A list of biopharma companies and nonprofit entities, including academia, working feverishly to find a vaccine or antiviral treatment to address the rapidly spreading coronavirus, now known as COVID-19, has more than doubled, increasing from about 30 a few weeks ago to 71 as of March 6.
As more companies make public announcements of their research efforts, the virus continues to spread into parts of the U.S. and around the world. As of March 5, it had infected 95,333 people globally across 85 nations, and is responsible for more than 3,000 deaths in China and another 267 deaths outside of China, according to the World Health Organization. The virus was first identified in Wuhan, China, in December 2019.
Compiled mainly through Cortellis and BioWorld archives, the list of biopharma products in development includes established drugs, such as Abbvie Inc.’s HIV drug Kaletra/Aluvia (lopinavir/ritonavir), which is now in the hands of Chinese health authorities. It also highlights candidates developed for other infectious indications, such as influenza drug favipiravir, which has entered clinical trials for COVID-19 started by both Zhejiang Hisun Pharmaceutical Co. Ltd. and Sihuan Pharmaceutical Holdings Group Ltd. within the last month, and Gilead Sciences Inc.’s remdesivir, which also targets Ebola and Nipah virus.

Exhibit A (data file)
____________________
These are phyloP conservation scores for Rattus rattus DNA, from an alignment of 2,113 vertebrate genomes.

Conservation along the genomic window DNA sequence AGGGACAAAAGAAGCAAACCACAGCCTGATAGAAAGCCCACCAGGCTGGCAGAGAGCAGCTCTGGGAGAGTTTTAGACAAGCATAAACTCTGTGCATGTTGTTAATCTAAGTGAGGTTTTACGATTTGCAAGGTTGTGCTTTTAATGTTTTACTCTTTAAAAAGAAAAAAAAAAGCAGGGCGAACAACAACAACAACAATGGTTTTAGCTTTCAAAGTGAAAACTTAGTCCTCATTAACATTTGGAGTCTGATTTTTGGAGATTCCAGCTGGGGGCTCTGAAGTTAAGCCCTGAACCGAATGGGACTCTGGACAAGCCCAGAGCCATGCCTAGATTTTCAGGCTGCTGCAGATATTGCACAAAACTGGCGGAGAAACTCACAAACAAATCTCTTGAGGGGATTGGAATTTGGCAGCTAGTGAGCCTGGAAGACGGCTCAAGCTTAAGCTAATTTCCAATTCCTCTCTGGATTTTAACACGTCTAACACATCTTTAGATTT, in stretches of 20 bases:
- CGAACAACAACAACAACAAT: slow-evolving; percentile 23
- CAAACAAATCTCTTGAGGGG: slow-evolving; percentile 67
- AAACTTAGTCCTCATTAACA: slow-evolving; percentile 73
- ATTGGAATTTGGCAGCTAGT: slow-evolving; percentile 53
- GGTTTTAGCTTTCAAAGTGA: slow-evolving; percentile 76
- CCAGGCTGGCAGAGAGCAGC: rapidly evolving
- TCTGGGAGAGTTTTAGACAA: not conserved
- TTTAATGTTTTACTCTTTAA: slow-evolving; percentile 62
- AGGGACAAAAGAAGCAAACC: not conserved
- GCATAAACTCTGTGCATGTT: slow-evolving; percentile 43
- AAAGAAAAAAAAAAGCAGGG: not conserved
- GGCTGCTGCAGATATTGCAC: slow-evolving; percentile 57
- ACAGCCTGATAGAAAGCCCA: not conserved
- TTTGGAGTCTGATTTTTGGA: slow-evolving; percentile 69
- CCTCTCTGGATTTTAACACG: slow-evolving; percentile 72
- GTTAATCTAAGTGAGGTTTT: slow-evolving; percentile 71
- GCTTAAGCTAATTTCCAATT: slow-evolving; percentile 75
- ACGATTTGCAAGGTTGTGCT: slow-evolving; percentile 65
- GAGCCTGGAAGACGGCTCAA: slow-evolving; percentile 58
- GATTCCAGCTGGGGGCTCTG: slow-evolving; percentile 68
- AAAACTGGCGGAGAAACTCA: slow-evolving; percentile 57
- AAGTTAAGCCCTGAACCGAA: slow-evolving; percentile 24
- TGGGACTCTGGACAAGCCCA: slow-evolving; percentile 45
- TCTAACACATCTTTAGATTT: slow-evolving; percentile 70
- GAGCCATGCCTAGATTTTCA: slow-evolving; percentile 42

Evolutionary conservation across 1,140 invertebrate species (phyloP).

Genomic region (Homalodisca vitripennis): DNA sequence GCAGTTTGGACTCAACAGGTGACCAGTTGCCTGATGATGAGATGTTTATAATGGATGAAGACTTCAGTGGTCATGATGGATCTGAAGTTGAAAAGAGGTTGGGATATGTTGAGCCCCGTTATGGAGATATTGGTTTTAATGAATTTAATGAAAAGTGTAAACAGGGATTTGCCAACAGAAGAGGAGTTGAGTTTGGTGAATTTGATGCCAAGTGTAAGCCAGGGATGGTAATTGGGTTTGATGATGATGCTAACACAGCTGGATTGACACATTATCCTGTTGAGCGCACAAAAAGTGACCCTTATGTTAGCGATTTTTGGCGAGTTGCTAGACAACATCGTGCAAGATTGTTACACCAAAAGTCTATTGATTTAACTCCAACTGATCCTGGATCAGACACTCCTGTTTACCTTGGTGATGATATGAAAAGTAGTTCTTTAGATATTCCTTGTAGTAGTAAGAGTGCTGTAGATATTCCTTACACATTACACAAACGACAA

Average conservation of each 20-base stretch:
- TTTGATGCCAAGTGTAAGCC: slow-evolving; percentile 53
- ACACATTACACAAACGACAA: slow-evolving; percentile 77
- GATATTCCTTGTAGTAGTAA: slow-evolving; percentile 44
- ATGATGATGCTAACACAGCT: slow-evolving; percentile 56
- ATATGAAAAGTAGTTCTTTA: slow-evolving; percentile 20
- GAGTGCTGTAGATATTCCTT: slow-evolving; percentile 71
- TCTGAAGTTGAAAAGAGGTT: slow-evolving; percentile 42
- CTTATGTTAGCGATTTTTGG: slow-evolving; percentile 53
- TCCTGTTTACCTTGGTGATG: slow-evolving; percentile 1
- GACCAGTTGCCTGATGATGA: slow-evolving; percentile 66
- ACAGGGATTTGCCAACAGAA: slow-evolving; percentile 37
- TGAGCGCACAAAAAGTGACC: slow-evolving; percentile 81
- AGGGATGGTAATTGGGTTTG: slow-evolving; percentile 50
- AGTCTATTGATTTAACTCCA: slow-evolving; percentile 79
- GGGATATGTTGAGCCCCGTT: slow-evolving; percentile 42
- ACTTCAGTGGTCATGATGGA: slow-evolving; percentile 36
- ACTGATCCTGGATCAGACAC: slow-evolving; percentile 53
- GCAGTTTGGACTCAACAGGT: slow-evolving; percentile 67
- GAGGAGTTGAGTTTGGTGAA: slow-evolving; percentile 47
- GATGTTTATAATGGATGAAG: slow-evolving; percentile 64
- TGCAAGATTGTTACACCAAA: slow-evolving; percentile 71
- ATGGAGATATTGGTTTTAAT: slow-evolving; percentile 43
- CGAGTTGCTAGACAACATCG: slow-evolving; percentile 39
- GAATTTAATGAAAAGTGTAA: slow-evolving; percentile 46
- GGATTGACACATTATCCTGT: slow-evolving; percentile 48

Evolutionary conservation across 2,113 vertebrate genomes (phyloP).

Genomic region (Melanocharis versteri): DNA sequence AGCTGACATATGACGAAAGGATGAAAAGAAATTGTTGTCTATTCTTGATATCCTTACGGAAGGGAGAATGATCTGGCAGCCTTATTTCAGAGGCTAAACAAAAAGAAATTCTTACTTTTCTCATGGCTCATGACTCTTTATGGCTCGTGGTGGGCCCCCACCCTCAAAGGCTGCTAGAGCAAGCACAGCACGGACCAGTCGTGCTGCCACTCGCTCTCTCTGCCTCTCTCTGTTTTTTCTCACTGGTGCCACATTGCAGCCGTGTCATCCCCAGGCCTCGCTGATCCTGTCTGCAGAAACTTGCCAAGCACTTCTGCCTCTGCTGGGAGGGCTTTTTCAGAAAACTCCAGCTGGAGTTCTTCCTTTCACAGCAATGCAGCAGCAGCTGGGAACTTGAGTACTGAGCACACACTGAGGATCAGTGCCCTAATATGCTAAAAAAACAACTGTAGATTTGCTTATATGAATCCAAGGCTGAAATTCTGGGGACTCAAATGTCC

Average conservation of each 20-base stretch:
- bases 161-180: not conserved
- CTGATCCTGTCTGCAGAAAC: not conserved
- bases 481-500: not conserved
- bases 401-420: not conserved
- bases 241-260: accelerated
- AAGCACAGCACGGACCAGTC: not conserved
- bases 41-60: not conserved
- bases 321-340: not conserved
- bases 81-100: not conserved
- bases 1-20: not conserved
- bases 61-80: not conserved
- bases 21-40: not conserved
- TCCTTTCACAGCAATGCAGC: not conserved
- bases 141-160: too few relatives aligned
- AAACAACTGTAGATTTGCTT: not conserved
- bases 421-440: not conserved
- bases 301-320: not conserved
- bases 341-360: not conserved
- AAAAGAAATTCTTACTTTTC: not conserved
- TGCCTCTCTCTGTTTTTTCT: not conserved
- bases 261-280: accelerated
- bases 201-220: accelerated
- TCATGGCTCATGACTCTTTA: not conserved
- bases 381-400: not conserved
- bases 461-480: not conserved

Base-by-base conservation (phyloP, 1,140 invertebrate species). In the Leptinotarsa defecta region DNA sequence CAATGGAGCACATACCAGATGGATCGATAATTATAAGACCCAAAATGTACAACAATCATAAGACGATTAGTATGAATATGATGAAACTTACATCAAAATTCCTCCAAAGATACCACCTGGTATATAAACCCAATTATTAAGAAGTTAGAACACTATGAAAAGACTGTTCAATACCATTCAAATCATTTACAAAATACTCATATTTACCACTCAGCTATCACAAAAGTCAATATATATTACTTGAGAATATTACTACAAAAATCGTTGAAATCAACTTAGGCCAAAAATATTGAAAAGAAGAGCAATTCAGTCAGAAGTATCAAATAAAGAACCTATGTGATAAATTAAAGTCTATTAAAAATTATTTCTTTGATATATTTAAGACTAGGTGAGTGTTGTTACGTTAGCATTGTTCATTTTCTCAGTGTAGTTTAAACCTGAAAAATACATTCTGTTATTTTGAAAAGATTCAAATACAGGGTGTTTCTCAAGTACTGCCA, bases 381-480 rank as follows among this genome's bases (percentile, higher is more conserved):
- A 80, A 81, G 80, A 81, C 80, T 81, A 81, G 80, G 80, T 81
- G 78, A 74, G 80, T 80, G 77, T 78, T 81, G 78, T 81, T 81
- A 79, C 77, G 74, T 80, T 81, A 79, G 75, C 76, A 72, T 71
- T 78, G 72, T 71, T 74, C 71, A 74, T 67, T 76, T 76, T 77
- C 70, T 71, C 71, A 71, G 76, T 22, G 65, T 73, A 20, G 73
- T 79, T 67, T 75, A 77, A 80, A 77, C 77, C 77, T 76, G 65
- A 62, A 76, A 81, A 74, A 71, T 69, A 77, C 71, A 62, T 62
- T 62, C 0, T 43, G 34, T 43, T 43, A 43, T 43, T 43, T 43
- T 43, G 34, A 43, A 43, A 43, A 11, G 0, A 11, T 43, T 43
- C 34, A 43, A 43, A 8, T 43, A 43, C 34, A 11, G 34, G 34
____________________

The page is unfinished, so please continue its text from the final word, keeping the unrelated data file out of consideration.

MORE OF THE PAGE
Academic institutions, such as the University of Queensland, the University of Saskatchewan and the University of Pittsburgh, are all researching a potential vaccine for COVID-19. And Alnylam Pharmaceuticals Inc., in collaboration with Vir Biotechnology Inc., is one of two companies to announce development of RNAi therapies for COVID-19. Sirnaomics Inc. is the other. Those working on messenger RNA vaccines include Curevac AG, Zy Therapeutics Inc. in collaboration with Guanhao Biotech Co. Ltd., Moderna Therapeutics Inc., and Stermirna Therapeutics Co. Ltd. in collaboration with Tongji University. A number of companies are also focusing on antivirals. Mateon Therapeutics Inc. just announced this week its research plans to address COVID-19 with small molecules that modulate cathepsin activity, as well as with new monoclonal antibodies, and with OT-101, a TGF-beta inhibitor, to treat viral-induced pneumonia.
A list of all vaccines and therapeutics in development can be found here.
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